One of the secrets to the success of one of the nation’s largest cooperative purchasing organizations is its process improvement team. Led by state procurement professionals, the team supports the states’ contract leads who manage the national cooperative’s sourcing teams.  These sourcing groups, who have no supervision for the most part, include four to seven-members from across the nation. To top it off, much of their work is conducted through conference calls. The process improvement team develops tools to support the sourcing teams and help demystify the cooperative buying process.  They train contract leads on leading contracts.

Over time, the process improvement team developed a process guide and model RFP terms and conditions. Contract leads follow their own state laws and practices, but the models serve as a resource to capture widely accepted best practices. Sourcing teams are encouraged to use the model approaches.

Over the previous year, contract leads had shown an interest in training on project management. At the annual training for contract leads, a Project Management Professional (certified by the Project Management Institute) provided four hours of training. Those familiar with the Project Management Body of Knowledge recognized its concepts throughout the presentation: stakeholder analysis, project charters, project management plans, communications plans, risk management plans, schedules, project closure, etc. 

Post-training satisfaction surveys revealed that the attendees liked the training, but some leads still wanted to know what was most relevant. In a roundtable discussion on the last day, in the area of schedules in particular, some leads thought that a sample schedule tool would be useful.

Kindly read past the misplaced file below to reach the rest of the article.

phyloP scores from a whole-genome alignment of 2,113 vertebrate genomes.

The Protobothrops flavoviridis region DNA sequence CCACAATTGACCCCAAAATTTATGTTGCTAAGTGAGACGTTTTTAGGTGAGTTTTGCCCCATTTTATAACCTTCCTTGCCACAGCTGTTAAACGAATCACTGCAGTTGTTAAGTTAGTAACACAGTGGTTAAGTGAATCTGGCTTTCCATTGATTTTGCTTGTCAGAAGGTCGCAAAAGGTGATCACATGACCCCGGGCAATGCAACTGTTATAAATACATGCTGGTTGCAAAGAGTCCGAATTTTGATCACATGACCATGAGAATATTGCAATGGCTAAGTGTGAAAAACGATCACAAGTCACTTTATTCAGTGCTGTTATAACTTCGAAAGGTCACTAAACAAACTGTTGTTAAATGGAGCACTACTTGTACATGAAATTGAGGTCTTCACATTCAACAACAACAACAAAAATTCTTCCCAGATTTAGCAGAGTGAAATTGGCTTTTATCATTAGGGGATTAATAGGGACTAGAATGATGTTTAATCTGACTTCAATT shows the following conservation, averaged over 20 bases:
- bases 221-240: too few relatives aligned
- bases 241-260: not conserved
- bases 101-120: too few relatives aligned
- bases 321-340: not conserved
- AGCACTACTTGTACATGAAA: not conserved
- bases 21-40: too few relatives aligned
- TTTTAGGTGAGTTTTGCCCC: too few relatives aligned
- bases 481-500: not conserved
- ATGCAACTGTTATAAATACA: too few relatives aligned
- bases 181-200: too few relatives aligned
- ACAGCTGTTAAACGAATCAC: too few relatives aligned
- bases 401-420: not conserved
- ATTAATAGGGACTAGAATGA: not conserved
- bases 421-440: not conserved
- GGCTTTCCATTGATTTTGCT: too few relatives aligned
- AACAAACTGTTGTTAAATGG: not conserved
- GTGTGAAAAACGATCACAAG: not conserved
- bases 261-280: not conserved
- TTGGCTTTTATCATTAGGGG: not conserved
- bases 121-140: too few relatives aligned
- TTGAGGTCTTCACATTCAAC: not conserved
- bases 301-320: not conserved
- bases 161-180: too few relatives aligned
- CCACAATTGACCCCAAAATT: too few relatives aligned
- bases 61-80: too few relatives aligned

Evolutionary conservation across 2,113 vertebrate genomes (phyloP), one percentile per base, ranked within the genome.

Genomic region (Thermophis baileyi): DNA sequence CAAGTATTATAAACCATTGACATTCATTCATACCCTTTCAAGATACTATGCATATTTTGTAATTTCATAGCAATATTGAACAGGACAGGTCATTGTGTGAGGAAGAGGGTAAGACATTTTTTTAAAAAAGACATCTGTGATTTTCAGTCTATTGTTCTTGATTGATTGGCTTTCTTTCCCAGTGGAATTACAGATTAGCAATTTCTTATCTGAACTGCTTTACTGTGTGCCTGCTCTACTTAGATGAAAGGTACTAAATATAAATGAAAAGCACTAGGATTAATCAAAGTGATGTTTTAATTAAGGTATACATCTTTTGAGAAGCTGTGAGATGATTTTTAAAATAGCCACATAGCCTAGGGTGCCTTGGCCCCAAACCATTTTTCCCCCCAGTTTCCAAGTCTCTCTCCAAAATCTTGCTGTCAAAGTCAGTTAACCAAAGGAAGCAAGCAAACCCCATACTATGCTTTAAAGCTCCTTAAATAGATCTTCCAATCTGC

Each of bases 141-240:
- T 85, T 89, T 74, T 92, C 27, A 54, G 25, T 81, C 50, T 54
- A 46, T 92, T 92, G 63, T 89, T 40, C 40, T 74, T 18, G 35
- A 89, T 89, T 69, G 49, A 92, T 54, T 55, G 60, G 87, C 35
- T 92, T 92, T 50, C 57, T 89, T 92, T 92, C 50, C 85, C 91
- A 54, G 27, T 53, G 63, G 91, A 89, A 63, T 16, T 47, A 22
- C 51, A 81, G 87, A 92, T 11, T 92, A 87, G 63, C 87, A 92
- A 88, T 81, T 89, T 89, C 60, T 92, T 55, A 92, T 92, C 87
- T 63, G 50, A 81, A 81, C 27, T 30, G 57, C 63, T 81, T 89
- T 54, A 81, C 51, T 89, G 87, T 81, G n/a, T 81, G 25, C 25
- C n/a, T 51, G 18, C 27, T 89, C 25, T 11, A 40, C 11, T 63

While sophisticated charters may not be needed for most solicitations, there are significant differences between cooperative procurements of this magnitude. The process team developed a charter for chief procurement officers (CPOs) to state the goals of the cooperative and highlight considerations unique to the coop’s procurements, among them: select experienced leads who can manage a schedule and lead a virtual team, support the lead and sourcing team; and develop a schedule suitable for managing the project and communicating with stakeholders. The charter is written for CPOs.  

Pam Johnson, a procurement analyst for the state of Oregon, advises procurement professionals to “plan backwards.” Working backwards from the objective, setting and managing a schedule are core skills of project managers: they and their team identify the dependencies between activities, assemble the schedule and assign responsibilities for tasks. The process improvement team developed an Excel model timeline that incorporates a checklist of key milestones, representative durations, and schedule considerations. The timeline also includes a sheet for recording team responsibilities for tasks. 

The team also realized that the “think ahead” phase during project execution had to include relevant communication of progress. All managers in the process need to know key milestones.  While a formal communication plan may not be necessary for all procurements, the team developed a simple, one-page update template for communicating the 30-day “look ahead” schedule and significant issues being worked. 

In the end, this team demonstrated one of the disciplines of all effective teams: use just enough structure to help the team organize thinking
and action. 

 

Richard Pennington, J.D., LL.M., CPPO is general counsel to NASPO ValuePoint.  He is the author of Seeing Excellence: Learning from Great Procurement Teams (www.seeingexcellence.com).